In any room, fluorescent lights do not promote good health; they are constantly flickering, affecting the eyes and nervous system, and can cause hypertension, eyestrain and headaches.
Shadows should not be cast while preparing and cooking food. Ensure that your kitchen is well lit with incandescent bulbs or halogen lights.
There are a plethora of design solutions for kitchen lighting. Check out the links below for some ideas.
Let there be light!
Mixing classic and contemporary keeps the space fresh
Hang artwork in your kitchen..to make you feel at homeClick thumbnail to view full-size
Feng Shui me!
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The Five Elements
There are 5 Elements to consider when trying to achieve good Feng Shui: Water, Earth, Wood, Fire, and Metal. Each major appliance and major piece of furniture in the kitchen is considered one of these elements.
The fridge and sink are both water elements. The cabinets are usually wood, as well as the table or chairs. The stove and oven are fire elements. If people have a tile or terra cotta floor, that would be earth, along with granite and marble countertops.
The idea is to achieve a balance between all the elements, and to make sure that non-compatible elements are placed away from each other. For this reason, you would never want your stove right next to your sink. Specifically, the best place for the sink would be North (for Career), East (for Family and Health) or SouthEast (for Wealth).
This is why getting a full-blown Feng Shui consultation by a professional is more than just a good idea. If your sink was in the wrong area, you could potentially bring down your reputation. If your stove was in the wrong area, you could be burning up your wealth - literally.
The Dragon = Fire!
The Kitchen Triangle
A good kitchen design is based on a traditional triangle model, with the sink, refrigerator and range making up each point of the triangle. There should be a 6-8 foot distance between each appliance; this allows for maximum convenience and a minimum of repeated moves.
Because you'll have that space between each of the major appliances, it should be easy to adhere to the Feng Shui principle of having fire elements separated from water elements.
A good way of separating fire and water is to add something made of wood in between, such as a plant or a painting of a plant.
The Kitchen Stove
The stove represents health and wealth, so you want to use the burners on the stove top equally, rotating their use rather than habitually using a particular one. This correlates with getting money from multiple sources.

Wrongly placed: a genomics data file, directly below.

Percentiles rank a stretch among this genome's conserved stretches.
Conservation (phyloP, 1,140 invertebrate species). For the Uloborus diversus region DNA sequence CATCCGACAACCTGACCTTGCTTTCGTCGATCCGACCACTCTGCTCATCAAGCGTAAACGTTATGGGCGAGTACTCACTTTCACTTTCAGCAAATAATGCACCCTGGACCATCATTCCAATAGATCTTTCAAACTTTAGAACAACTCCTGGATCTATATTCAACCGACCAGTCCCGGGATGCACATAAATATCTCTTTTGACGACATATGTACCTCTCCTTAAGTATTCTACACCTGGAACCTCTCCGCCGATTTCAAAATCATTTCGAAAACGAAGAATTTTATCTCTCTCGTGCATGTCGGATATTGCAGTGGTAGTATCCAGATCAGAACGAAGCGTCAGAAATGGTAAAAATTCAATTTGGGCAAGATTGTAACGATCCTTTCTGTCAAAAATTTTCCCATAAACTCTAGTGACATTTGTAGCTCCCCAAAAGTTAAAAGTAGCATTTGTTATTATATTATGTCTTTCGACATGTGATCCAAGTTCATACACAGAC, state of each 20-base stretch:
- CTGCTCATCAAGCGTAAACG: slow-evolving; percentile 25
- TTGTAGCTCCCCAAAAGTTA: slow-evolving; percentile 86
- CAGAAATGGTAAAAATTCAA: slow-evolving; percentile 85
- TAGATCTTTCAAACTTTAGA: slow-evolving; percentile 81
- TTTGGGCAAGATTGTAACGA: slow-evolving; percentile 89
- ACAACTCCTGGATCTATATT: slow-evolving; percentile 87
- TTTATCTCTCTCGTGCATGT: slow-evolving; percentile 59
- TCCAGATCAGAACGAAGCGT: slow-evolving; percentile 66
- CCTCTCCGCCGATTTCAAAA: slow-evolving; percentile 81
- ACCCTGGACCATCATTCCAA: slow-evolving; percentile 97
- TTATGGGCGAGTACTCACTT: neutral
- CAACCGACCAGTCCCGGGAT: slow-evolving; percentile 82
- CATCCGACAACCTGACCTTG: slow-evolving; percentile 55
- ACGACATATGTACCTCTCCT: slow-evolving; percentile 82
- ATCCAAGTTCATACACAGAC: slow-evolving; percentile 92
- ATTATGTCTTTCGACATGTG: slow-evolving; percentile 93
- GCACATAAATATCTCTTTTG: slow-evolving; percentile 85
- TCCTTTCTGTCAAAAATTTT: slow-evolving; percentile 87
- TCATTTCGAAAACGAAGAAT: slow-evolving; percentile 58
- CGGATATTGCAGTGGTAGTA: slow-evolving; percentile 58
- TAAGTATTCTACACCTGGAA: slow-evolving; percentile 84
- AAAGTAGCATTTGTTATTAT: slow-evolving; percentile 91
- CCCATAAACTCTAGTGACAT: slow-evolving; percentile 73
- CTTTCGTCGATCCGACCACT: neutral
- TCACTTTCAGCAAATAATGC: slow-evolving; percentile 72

A regular stove, as opposed to a microwave, is preferred because it is more in keeping with the Feng Shui belief that we should slow down, become more conscious of each activity, and do activities with intention.
Heating a quick meal in the microwave is certainly convenient, but doing this may not lead to the most serene state of mind.
Many Feng Shui consultants (including myself) are concerned with excess radiation and electromagnetic fields and advise against a microwave altogether. A steamer and a toaster oven can achieve everything that a microwave can, with better quality. Obviously, each home and family will have to find their own balance between modern conveniences and optimal Feng Shui practices.
The kitchen should be kept neat and uncluttered, and any broken appliances should be thrown out. It is better to have no toaster than one that doesn't work.
In Feng Shui, windows should not be placed over the stove because heat represents prosperity, and you don't want your prosperity flowing out the window.
Luckily, Feng Shui isn't only about having a room with good ch'i, or energy; it's also simply a practical guide for design. For this reason, Feng Shui can be used with any style of room. Some of the most popular trends include:
- a contemporary look, with solid colors, wood and granite, stone or marble
- a luxurious look, with carvings, corbels, and cabinets with legs
- a Craftsman or other simple style
Any of these styles can be successfully combined with the principles of Feng Shui to make for a kitchen that's functional, up-to-date, and easy on the eyes.